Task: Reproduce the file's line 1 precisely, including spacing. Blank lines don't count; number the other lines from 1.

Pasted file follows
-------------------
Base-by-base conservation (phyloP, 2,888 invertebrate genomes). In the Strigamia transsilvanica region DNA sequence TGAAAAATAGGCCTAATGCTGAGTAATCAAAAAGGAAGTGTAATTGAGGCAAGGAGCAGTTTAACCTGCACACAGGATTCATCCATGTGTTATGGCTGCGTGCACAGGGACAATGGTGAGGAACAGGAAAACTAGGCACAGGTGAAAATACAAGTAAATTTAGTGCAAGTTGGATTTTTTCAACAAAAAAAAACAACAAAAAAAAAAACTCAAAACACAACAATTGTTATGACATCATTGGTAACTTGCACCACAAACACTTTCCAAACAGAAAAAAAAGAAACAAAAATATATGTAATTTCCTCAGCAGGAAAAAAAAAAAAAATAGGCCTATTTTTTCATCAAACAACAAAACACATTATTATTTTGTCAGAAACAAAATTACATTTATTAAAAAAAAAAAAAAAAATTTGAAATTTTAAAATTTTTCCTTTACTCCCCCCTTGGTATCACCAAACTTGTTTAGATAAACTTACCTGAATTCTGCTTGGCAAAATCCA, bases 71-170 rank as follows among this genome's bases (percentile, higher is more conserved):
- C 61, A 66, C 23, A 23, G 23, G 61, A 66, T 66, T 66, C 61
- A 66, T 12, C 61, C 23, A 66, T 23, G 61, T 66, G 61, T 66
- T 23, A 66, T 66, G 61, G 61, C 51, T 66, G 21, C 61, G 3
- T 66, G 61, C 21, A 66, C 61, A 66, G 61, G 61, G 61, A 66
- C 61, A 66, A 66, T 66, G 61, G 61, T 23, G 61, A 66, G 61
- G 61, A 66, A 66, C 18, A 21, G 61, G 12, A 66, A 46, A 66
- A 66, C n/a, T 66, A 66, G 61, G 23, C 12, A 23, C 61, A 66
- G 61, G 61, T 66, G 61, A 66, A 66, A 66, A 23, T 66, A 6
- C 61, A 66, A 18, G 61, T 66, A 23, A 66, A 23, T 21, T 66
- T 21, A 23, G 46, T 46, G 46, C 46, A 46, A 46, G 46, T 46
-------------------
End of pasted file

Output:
Base-by-base conservation (phyloP, 2,888 invertebrate genomes). In the Strigamia transsilvanica region DNA sequence TGAAAAATAGGCCTAATGCTGAGTAATCAAAAAGGAAGTGTAATTGAGGCAAGGAGCAGTTTAACCTGCACACAGGATTCATCCATGTGTTATGGCTGCGTGCACAGGGACAATGGTGAGGAACAGGAAAACTAGGCACAGGTGAAAATACAAGTAAATTTAGTGCAAGTTGGATTTTTTCAACAAAAAAAAACAACAAAAAAAAAAACTCAAAACACAACAATTGTTATGACATCATTGGTAACTTGCACCACAAACACTTTCCAAACAGAAAAAAAAGAAACAAAAATATATGTAATTTCCTCAGCAGGAAAAAAAAAAAAAATAGGCCTATTTTTTCATCAAACAACAAAACACATTATTATTTTGTCAGAAACAAAATTACATTTATTAAAAAAAAAAAAAAAAATTTGAAATTTTAAAATTTTTCCTTTACTCCCCCCTTGGTATCACCAAACTTGTTTAGATAAACTTACCTGAATTCTGCTTGGCAAAATCCA, bases 71-170 rank as follows among this genome's bases (percentile, higher is more conserved):